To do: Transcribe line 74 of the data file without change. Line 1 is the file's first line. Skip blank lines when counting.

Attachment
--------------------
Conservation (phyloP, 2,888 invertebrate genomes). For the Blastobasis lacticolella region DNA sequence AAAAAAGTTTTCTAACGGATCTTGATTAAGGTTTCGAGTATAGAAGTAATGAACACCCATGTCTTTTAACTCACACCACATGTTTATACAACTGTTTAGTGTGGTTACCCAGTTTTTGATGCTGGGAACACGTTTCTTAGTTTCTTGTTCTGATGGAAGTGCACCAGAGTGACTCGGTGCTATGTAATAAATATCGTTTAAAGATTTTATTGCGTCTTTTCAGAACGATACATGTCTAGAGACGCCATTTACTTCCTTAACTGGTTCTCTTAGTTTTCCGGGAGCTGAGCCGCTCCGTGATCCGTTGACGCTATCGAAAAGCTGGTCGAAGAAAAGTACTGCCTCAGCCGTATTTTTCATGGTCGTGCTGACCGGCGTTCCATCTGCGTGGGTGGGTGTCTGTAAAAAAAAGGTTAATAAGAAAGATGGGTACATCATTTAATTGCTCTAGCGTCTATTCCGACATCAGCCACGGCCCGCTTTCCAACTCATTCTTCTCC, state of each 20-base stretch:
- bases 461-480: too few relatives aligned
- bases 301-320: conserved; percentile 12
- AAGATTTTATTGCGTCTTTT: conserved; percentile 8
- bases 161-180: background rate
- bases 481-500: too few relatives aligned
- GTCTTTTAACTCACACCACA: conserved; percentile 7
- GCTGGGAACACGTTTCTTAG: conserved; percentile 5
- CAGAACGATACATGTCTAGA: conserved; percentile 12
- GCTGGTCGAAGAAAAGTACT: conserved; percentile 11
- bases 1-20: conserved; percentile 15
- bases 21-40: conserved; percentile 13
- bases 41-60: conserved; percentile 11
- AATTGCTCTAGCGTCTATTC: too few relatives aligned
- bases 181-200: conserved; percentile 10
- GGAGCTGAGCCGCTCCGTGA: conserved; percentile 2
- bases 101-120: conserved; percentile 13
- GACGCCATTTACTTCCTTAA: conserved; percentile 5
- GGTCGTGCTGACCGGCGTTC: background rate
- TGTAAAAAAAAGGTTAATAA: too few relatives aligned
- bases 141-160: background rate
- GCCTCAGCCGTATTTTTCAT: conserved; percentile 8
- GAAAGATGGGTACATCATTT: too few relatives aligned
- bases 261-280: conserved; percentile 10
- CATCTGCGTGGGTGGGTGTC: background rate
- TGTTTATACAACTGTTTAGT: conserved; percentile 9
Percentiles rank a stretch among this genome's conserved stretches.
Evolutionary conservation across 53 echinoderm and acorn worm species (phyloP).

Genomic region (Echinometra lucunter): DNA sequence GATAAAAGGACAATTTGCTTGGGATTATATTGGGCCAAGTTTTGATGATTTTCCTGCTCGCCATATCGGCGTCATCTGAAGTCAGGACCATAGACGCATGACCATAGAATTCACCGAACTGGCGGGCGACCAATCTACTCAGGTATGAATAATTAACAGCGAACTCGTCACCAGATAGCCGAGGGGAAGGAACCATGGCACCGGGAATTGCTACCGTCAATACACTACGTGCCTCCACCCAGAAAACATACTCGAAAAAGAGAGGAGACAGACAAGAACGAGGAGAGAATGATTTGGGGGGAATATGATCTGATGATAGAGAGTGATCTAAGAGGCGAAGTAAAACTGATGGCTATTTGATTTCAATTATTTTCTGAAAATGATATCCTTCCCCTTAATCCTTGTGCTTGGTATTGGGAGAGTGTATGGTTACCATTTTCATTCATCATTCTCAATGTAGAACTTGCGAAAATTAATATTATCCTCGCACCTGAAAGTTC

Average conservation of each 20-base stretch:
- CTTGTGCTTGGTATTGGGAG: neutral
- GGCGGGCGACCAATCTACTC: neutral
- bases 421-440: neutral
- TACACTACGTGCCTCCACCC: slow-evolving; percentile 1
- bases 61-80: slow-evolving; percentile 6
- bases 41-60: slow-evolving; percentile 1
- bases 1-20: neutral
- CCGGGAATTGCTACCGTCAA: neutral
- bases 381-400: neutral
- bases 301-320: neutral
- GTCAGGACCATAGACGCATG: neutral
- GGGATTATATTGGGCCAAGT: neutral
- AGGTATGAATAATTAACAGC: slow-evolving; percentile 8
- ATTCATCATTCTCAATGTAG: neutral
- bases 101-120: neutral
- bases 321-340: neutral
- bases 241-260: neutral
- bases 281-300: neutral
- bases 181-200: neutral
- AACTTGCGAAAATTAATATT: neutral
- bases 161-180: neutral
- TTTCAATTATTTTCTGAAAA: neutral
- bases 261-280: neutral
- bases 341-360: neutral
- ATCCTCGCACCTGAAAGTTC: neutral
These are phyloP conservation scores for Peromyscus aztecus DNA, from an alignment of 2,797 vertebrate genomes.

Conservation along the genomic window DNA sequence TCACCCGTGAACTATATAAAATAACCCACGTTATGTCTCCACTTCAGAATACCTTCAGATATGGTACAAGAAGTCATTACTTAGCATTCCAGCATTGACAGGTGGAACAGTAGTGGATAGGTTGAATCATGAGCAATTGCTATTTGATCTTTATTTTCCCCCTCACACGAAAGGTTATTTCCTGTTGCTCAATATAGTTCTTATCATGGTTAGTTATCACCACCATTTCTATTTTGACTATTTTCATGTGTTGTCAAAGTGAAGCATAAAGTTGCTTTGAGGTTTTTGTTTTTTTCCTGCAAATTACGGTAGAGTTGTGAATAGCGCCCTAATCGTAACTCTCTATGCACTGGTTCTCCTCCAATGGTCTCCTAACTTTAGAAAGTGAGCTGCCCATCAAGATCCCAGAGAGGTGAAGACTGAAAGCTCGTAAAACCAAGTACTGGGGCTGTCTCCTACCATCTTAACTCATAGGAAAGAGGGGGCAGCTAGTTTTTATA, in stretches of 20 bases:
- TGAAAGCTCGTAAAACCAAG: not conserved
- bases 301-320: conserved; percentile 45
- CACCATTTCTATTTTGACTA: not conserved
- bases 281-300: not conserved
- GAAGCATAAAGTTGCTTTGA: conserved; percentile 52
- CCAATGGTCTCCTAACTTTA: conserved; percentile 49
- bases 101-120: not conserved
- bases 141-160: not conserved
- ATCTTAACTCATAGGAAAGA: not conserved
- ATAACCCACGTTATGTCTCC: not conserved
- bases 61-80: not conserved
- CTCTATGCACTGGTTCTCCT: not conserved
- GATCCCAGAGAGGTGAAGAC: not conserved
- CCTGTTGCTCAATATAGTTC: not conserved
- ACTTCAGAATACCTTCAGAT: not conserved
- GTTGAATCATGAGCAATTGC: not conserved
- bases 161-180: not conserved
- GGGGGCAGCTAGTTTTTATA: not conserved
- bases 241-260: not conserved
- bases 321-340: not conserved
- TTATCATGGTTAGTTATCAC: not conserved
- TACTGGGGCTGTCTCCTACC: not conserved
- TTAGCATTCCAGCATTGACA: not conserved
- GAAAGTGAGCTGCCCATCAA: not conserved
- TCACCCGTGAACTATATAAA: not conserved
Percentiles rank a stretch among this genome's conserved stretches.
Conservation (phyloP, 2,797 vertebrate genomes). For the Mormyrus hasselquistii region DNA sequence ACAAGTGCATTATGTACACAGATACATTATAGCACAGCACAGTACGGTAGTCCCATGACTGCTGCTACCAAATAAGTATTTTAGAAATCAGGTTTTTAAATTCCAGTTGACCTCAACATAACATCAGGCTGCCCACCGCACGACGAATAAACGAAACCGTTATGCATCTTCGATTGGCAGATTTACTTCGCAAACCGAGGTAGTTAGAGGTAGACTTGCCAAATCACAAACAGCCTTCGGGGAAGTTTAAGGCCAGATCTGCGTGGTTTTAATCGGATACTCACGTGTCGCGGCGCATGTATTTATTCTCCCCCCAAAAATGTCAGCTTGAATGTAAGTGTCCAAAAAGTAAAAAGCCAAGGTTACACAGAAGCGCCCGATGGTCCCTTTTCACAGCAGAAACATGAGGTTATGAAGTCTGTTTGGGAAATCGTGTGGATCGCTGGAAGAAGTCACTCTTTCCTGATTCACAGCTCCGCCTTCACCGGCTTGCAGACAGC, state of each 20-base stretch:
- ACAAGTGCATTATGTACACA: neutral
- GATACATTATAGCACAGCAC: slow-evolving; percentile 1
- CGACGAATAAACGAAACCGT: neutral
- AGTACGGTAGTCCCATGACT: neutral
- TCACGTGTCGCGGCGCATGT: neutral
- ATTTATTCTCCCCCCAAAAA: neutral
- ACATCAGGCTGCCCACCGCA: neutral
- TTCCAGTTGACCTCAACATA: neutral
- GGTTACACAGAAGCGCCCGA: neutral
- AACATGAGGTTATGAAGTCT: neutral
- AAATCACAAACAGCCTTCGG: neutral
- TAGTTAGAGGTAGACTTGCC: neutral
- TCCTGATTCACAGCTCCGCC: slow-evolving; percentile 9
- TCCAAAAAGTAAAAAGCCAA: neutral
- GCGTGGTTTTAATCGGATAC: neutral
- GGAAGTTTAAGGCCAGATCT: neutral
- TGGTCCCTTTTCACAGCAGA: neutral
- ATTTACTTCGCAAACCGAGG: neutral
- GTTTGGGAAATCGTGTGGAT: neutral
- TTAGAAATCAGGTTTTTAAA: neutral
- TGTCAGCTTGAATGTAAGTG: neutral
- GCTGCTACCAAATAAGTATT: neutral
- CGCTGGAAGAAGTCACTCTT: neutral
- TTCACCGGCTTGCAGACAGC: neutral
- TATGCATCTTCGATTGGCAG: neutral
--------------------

- bases 161-180: not conserved